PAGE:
The monologue, written by Mike Daisey performed and adapted at AS220 by Seth Lepore, goes to show that at this moment, and now for the foreseeable future, all political theater is the theater of the absurd. The show starts and ends in a nightmare, in between, delivered in vivid metaphor, the history of Donald J.… Continue reading Trump Card : the nightmare, the dream, the reality.
What do "Kid President," a turtle, and magic snow have in common? To answer that question, please turn your attention to The Manton Avenue Project's presentation of Pedal Power: the bicycle play! The MAP's (Manton Avenue Project) mission is "Theatre by children. For everyone." How they accomplish this is really something else. Depending on who they partner… Continue reading What did You get done this weekend?
Donald, Ted, and Marco presents the audience with an explicit break from reality. The stage is not so much set, as it is demarcated by fluorescent green tape in a grid pattern on the floor and spreading partway up the wall before dispersing. The visual instantly recalls a virtual world being rendered; a glimpse of… Continue reading Epistemology and Farce compete in Donald, Ted, and Marco
Head Trick Theater’s director Rebecca Maxfield wasn’t thinking about contemporary politics or parallels when she selected the 1937 labor musical The Cradle Will Rock as one of the two shows the company is putting on during their residency at AS220. Instead, the show, originally funded for development and production by the Works Progress Administration under… Continue reading Directorial Vision: Rebecca Maxfield makes the Cradle Will Rock simply, honest.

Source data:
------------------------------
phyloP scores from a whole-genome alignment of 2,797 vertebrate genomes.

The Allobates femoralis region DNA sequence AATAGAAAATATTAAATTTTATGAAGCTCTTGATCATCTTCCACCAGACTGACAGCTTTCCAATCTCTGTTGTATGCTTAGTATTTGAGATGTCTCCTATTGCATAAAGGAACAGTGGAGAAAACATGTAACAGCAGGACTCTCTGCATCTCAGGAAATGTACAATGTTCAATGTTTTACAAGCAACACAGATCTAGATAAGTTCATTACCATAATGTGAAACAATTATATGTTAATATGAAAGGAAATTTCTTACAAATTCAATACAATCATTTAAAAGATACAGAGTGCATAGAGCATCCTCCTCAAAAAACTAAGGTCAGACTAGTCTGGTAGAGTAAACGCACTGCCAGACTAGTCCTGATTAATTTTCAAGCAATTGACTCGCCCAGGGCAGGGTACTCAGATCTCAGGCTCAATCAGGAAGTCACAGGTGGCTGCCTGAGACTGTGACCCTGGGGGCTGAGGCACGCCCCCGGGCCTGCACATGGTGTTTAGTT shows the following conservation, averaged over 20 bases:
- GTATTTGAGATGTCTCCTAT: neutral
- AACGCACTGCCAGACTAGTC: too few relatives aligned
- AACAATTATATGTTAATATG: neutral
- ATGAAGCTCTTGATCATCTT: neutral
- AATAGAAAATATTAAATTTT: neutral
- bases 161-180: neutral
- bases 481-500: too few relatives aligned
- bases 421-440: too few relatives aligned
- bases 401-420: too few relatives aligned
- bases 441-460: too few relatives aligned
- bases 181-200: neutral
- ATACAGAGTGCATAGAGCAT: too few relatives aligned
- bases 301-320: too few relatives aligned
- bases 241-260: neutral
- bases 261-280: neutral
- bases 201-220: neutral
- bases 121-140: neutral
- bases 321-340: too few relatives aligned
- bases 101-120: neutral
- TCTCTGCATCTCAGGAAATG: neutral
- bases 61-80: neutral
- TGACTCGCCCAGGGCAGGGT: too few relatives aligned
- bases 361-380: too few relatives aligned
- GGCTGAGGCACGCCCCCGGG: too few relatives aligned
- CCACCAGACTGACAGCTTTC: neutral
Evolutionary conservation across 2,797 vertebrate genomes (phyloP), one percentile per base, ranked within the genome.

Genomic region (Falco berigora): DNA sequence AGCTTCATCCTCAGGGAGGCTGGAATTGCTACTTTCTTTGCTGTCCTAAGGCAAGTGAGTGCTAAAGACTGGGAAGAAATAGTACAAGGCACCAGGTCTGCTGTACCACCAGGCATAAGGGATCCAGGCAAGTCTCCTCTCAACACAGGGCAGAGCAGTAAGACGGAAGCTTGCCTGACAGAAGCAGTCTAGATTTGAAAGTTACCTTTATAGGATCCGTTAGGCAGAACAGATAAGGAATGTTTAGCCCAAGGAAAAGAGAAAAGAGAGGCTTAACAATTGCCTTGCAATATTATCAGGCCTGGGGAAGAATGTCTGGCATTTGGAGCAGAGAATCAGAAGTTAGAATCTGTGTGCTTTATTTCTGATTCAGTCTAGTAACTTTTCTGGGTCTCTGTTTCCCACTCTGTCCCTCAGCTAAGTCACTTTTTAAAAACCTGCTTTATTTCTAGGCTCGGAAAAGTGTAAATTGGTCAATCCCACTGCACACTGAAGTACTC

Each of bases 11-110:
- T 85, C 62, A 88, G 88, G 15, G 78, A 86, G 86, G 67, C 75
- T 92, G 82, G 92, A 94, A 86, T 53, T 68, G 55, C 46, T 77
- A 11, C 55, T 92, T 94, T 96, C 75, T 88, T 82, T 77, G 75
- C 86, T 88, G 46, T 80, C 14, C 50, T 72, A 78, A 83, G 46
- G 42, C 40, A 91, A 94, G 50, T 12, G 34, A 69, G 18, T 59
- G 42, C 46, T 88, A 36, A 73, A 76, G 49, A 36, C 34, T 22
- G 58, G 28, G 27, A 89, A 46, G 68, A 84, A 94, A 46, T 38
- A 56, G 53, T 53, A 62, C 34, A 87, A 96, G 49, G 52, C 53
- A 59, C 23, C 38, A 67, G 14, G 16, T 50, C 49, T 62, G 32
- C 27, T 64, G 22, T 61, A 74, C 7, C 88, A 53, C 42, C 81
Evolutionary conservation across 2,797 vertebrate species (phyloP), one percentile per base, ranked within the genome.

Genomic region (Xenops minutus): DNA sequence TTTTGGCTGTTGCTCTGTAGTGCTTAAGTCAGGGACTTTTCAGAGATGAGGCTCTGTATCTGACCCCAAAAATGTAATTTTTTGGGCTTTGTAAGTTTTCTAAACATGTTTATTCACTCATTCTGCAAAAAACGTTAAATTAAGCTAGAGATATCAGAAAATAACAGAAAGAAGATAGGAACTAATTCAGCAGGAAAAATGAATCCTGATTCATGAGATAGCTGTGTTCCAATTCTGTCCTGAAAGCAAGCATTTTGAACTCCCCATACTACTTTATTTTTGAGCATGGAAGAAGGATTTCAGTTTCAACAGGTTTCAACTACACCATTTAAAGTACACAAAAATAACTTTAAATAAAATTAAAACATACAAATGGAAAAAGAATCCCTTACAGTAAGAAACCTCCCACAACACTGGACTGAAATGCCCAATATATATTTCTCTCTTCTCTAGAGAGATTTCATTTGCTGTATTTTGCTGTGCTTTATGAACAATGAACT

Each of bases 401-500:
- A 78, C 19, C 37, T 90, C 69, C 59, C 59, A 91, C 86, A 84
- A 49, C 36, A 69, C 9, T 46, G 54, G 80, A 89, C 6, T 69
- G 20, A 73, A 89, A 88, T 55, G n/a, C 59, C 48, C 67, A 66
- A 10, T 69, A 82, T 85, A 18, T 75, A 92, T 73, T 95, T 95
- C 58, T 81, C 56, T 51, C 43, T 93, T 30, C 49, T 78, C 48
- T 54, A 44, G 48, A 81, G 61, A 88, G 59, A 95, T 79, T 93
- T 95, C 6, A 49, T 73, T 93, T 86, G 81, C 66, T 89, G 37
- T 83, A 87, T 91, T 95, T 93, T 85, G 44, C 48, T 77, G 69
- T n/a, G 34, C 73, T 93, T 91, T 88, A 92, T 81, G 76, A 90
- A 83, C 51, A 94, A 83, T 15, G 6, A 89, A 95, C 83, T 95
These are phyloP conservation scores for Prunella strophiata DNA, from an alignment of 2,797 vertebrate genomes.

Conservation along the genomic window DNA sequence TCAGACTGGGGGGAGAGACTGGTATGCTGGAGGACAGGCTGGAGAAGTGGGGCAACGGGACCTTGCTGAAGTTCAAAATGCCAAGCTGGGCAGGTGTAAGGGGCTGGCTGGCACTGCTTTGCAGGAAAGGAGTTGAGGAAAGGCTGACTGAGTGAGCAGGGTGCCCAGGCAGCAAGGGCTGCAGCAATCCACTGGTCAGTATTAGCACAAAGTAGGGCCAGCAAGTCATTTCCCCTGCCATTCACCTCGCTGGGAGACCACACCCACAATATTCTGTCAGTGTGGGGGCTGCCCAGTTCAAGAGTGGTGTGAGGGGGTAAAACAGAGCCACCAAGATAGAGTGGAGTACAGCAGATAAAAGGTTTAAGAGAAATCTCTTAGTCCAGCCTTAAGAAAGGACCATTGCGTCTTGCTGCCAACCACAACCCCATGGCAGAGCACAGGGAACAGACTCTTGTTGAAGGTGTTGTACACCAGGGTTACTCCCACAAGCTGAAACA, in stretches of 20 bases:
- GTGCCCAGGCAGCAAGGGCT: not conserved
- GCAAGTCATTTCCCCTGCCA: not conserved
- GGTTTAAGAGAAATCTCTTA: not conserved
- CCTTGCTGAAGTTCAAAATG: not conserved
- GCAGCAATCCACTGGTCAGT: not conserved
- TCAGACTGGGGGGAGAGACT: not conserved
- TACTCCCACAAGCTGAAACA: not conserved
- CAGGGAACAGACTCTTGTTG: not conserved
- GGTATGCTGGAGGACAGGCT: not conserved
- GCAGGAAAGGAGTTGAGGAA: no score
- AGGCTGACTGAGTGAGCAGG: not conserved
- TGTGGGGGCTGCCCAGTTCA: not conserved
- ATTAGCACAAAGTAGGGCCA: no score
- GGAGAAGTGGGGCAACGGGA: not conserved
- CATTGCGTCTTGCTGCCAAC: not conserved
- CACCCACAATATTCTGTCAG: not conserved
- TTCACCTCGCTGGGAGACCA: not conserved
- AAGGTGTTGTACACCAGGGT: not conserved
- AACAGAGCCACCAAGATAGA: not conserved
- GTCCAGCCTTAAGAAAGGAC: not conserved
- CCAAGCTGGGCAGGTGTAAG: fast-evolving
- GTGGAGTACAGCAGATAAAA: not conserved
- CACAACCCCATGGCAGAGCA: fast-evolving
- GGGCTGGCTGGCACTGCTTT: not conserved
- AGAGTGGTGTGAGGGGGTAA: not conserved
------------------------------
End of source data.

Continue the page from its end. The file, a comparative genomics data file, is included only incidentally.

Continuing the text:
Walking into The Gamm Theatre for ARCADIA, the first production in their repertory season, my husband and I were on the phone, searching through the production history of the play at the National Theatre in London, where he had first seen and fallen in love with the work. Turns out that he saw the original production… Continue reading Repertory Rhode Island
Paula Vogel’s Desdemona: A Play About a Handkerchief opens at the Burbage Theatre with an abbreviated production of Othella, a queered version of Othello. The famous strangulation scene is performed by two women, and its intensity is a good exposition of the stakes of Desdemona’s world in the full-length play that follows. Most importantly, it… Continue reading Getting Vocal About Class in Desdemona: A Play About a Handkerchief
The audience sits in messy rows of folding chairs at AS220’s Main Stage, some alone, some with friends, people linger at the back and lean against the walls. Tonight they are subdued, which is why Vatic, co-director of the Providence Poetry Slam and the evening’s MC, urges the crowd to make some noise, “It’s not… Continue reading Let your voice be heard: a night out at the Providence Poetry Slam
Self purported to be the longest running sketch comedy and variety show in Providence (they celebrated 10 years just this past summer), Empire Revue brings together local talent and out-of-town guest acts for a night of laughs and music which even at its raciest* gives the first Sunday of every month a night of family fun. This past… Continue reading PG-13-13
Coriolanus is the third and final installment of OUT LOUD Theatre's free season of public-domain works. Tammy Brown is alive in the titular role and Siobhan LaPorte-Cauley owns the role of rival Aufidius. Kira Hawkridge's directing shines in the play's striking tableaus and her skill in choreographing transitions so that not a moment goes to waste… Continue reading A Fierce Growth
How long has it been since I was first introduced to The Arctic Theatre Royal? A year? A year and a half? It was a warm evening with cool breezes in Burnside Park next to Half-Sunk Hannah and there were fur caps and poetry and old, old images of snow so white and skies so… Continue reading Wonder Remains